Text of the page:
Iran and world powers announced Tuesday that they have reached a historic deal on the Islamic Republic's nuclear program, following two weeks of negotiations, four deadline extensions and a night of marathon discussions.
Iran's foreign minister, Mohammad Javad Zarif, and the European Union's foreign policy chief, Federica Mogherini, read a joint statement on the highlights of the agreement. The Iranian delegation and representatives of the six world powers were then due to hold separate press conferences.
The foreign ministers of Iran, the European Union, United States, Russia, China, Britain, France and Germany convened for a concluding session at the United Nations headquarters in Vienna on Tuesday, after which they announce they had reached an agreement.
The 159-page nuclear deal, which contains five schedules pertaining to each key component, was to be published shortly after Zarif and Mogherini's announcement.
The landmark deal includes a compromise between Washington and Tehran that allows United Nations inspectors to press for visits to Iranian military sites as part of their monitoring duties.
But access at will to any site will not necessarily be granted and, even if it is, could be delayed – a condition that critics of the deal are sure to seize on as possibly giving Tehran time to cover any sign of non-compliance with its commitments.
Under the deal, Tehran would have the right to challenge the UN request and an arbitration board composed of Iran and the six world powers that negotiated with it would have to decide on the issue.
Still, such an arrangement would be a notable departure from assertions by top Iranian officials that their country would never allow the United Nation's International Atomic Energy Agency into such sites. Iran has argued that such visits by the IAEA would be a cover for spying on its military secrets.
Western diplomats said a UN arms embargo would remain in place for five years and UN missile sanctions would stay in place for eight years.
Iran's willingness to expose past military nuclear activity to the IAEA will be a condition for the removal of some international sanctions. Iran has pledged to answer UN inspectors' questions regarding any suspicions about their military program by the end of 2015.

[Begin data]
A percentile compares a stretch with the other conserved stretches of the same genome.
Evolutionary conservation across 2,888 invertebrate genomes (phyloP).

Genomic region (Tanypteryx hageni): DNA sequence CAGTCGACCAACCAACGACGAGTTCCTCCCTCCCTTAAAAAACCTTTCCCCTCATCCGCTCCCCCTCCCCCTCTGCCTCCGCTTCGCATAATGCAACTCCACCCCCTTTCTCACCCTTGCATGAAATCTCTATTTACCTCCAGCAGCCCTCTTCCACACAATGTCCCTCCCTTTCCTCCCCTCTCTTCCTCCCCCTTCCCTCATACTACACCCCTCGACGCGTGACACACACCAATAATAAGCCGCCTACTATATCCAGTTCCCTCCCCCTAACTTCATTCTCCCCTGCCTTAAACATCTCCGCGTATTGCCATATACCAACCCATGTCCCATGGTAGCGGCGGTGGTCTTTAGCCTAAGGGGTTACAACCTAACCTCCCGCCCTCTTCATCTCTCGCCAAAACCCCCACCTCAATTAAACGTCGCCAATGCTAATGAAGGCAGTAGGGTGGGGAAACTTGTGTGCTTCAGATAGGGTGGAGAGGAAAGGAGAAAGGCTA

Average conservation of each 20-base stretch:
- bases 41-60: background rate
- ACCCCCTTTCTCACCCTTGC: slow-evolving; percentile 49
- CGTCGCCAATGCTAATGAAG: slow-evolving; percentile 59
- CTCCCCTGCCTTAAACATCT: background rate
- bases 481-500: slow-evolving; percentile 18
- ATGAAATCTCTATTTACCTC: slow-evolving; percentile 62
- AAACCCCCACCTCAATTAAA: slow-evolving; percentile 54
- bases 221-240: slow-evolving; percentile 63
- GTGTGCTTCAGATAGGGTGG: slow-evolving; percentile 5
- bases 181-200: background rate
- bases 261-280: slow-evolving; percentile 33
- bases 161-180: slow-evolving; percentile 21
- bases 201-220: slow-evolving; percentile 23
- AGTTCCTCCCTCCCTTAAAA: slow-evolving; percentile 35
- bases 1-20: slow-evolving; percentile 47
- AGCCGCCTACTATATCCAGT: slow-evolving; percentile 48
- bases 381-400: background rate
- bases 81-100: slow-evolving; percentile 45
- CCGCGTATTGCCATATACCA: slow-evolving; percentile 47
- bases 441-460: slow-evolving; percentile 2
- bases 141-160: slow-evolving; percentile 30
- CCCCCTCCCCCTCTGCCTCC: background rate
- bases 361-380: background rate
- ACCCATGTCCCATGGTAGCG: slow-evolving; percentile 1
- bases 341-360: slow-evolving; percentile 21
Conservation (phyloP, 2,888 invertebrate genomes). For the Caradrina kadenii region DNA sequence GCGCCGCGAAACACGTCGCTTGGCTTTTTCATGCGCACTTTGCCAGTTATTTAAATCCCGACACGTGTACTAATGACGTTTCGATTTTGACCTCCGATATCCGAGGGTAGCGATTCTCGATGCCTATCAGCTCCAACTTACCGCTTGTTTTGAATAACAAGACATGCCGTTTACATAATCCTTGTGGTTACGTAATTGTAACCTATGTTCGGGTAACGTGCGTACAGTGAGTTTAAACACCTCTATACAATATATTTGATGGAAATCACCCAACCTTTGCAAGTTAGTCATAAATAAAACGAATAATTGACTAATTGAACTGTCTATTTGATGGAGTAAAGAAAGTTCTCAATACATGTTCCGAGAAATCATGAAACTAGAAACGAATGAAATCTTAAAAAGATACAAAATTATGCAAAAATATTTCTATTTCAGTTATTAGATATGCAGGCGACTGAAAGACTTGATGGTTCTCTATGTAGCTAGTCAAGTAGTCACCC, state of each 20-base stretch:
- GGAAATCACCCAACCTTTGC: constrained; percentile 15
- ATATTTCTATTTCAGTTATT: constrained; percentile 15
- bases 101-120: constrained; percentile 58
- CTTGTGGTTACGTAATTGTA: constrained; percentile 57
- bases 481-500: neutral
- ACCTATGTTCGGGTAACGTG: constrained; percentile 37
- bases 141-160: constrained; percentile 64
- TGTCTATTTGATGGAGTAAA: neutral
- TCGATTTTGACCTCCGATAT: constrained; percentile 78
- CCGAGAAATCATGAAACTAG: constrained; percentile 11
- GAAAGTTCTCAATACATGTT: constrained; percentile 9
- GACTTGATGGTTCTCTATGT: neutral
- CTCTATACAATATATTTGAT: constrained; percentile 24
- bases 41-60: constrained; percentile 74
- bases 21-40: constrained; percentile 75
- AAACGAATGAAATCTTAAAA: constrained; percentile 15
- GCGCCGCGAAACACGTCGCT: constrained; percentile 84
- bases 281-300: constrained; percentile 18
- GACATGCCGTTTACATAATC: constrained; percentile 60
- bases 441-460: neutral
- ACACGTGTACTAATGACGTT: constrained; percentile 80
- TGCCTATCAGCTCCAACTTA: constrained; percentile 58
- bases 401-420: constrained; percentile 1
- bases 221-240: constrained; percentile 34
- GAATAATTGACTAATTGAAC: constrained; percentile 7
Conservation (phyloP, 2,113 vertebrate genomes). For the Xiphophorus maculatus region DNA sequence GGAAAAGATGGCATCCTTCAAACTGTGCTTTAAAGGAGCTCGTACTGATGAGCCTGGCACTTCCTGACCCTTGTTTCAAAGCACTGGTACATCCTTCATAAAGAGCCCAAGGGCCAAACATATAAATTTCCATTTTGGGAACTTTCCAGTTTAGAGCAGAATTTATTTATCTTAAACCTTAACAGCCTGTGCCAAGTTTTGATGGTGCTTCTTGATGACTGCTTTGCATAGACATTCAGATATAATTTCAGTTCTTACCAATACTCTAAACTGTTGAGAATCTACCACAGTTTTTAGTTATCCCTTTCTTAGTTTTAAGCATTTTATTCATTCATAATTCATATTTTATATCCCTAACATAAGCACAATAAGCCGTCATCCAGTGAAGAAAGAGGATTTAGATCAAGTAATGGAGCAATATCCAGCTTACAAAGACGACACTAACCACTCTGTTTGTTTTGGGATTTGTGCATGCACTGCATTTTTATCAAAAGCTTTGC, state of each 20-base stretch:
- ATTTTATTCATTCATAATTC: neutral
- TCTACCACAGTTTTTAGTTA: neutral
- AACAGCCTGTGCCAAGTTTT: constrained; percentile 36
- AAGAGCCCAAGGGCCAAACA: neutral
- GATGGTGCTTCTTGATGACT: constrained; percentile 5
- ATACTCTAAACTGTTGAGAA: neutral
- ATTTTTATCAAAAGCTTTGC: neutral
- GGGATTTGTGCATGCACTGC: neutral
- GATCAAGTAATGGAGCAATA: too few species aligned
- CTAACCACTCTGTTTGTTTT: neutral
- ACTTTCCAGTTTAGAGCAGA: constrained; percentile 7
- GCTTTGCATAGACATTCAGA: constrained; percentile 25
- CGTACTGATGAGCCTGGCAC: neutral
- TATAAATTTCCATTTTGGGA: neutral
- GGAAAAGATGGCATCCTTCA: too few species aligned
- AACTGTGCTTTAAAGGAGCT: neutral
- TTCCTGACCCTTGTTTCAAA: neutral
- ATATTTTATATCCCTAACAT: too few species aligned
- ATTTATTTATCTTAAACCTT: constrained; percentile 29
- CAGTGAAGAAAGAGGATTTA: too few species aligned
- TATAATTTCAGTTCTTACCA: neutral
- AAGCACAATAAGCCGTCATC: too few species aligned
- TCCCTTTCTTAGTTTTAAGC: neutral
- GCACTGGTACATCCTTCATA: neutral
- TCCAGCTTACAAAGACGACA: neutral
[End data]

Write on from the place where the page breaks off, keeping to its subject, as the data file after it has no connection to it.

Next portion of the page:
Furthermore, Iran has agreed to allow inspectors to visit the Parchin military base, where it is suspected to have experimented with nuclear weapons production. UN inspectors will be allowed to collect information and evidence from Iranian nuclear scientists during this visit.
A UN Security Council resolution on the deal would ideally be adopted in July and the steps to be taken by both sides - including Iranian limitations on its nuclear program and relief from sanctions on Iran - will begin in the first half of 2016.
Iran's demand for the complete removal of an arms embargo - which would enable it to acquire, sell and provide weapons without any restrictions - was one of the controversial points delaying the announcement of an agreement. Russia and China, considered major arms suppliers to Iran, supported this demand.
However, the United States firmly opposed it due to fears that a lifted embargo would legitimize Iranian supplies of weapons to the Assad regime in Syria and Hezbollah in Lebanon. The United States had made clear that it would be willing to temporarily and gradually lift the embargo for a few years, depending on how successfully the nuclear deal is applied.
A map of Iran's nuclear facilities. Infographic by Haaretz
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